David Copperfield: Notes

David Copperfield: Notes

David Copperfield: Notes

David Copperfield: Notes


The original CliffsNotes study guides offer expert commentary on major themes, plots, characters, literary devices, and historical background.


  • Life and Background of the Author
  • A Brief Synopsis
  • List of Characters
  • Critical Commentaries
  • Selected Bibliography

    The novel traces the life of David Copperfield from the time of his birth to his mature manhood, when he is married and familiar with the vicissitudes of life. His early years are enjoyable with his mother--who was widowed shortly before his birth--and with her servant, Peggotty. Life is happy for David until his mother decides to marry Mr. Murdstone; afterward, life becomes unbearable for David. He is soon sent to a miserable school where he becomes friendly with James Steerforth, a fellow student.

    When David's mother dies, he is taken from school and put to work by Mr. Murdstone in a London warehouse. Although David enjoys the company of the impoverished Micawber family, with whom he boards, his other associates and the work are intolerable, so, without money or property, he runs away to his Aunt Betsey Trotwood in Dover. Despite a stern exterior, Aunt Betsey treats him well, adopting him and sending him to a good school. While at school, he boards with a Mr. Wickfield and his daughter Agnes. (Throughout the novel, David retains a fond, sisterly affection for Agnes.) After graduation, David works in the law office of Spenlow & Jorkins and soon falls in love with Mr. Spenlow's daughter, Dora.

    About this time, Em'ly, the Peggottys' beloved niece, runs off to marry Steerforth, whom David had innocently introduced to her while she was engaged to Ham, a nephew of the Peggottys. The family is saddened by this development, but Mr. Peggotty sets out to find her and bring her back. David uses his spare time doing clerical and literary work to help Aunt Betsey, who now finds herself without financial resources. He marries Dora, only to find that he has a "child-wife" who knows nothing of housekeeping and cannot accept any responsibility.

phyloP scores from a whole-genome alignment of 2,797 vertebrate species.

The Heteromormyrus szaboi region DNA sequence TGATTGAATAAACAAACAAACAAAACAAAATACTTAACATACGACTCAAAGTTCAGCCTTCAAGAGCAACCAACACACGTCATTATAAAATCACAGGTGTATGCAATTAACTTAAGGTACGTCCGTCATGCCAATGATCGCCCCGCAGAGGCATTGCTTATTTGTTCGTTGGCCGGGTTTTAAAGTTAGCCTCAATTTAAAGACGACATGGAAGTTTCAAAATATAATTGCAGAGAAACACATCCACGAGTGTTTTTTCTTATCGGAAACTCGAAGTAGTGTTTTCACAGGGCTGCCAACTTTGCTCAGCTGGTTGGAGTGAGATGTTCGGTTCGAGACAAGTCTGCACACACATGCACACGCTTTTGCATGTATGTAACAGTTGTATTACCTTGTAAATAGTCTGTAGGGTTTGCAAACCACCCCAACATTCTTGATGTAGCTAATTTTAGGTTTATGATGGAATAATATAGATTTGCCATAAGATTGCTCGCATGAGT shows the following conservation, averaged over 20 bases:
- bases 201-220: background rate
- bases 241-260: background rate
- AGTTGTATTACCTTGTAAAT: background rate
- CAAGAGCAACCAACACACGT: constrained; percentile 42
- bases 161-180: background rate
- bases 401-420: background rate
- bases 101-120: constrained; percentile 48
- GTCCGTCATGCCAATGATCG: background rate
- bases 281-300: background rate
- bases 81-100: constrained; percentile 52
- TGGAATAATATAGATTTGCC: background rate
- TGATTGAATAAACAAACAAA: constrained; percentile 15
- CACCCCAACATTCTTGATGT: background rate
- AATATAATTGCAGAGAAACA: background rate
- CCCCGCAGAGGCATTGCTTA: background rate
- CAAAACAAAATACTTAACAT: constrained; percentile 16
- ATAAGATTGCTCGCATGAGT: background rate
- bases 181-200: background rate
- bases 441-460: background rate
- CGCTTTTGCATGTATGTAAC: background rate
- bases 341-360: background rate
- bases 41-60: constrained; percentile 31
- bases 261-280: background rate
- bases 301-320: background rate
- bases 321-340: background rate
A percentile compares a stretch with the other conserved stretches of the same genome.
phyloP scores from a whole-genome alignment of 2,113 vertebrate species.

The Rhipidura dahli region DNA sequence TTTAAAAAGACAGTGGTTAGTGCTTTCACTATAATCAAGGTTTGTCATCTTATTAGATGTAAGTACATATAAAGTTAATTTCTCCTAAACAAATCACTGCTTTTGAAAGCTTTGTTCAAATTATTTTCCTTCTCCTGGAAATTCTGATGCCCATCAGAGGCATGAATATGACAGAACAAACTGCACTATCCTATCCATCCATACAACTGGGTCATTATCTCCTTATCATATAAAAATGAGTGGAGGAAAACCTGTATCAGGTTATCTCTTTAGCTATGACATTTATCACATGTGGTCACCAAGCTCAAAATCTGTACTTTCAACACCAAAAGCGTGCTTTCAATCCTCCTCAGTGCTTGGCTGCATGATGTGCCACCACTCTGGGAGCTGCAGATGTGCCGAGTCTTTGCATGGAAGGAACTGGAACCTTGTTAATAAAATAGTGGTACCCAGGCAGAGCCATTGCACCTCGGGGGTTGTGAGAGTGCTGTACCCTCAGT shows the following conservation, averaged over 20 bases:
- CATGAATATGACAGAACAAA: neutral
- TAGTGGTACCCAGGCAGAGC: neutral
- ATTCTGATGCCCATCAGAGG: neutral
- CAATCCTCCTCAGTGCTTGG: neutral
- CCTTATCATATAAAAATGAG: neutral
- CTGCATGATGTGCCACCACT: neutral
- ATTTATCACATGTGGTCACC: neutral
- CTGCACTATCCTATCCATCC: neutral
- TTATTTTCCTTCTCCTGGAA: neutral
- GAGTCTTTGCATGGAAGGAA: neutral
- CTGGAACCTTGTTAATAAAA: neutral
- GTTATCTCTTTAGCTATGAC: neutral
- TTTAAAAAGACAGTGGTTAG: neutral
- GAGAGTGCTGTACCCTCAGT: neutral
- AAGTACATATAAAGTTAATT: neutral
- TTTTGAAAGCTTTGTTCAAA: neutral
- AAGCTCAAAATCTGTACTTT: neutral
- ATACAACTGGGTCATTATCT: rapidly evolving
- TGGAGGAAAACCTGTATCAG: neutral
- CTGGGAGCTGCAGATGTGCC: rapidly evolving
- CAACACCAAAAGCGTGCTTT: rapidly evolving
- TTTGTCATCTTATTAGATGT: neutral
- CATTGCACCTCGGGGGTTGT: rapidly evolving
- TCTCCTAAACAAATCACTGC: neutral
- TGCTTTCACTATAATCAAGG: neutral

Meanwhile, Uriah Heep, an "umble" clerk in Mr. Wickfield's employ, whom David dislikes, has deceitfully worked his way into a partnership, aided by Mr. Wickfield's weakness for wine. In addition, David also discovers that his old friend Mr. Micawber has gone to work for Heep. David has remained fond of the Micawbers, and it troubles him that his old friend is working for a scoundrel. Eventually, however, Micawber has a grand moment of glory when he exposes Heep as a fraud, helping to save Mr. Wickfield and restoring some of Aunt Betsey's finances.

    David's wife, Dora, becomes ill and dies, and David is troubled until Em'ly, the Peggottys' niece, returns to her uncle. David has felt guilty for some time for having introduced Em'ly to Steerforth. After a reconciliation is accomplished, Em'ly, along with some of the Peggottys, and the Micawbers leave for Australia to begin new lives. Before they leave, David witnesses a dramatic shipwreck in which Steerforth is killed, as is Ham in attempting to rescue him. Still saddened by the loss of his wife and other events, David goes abroad for three years. It is only after he returns that he realizes that Agnes Wickfield has been his true love all along, and their happy marriage takes place at last.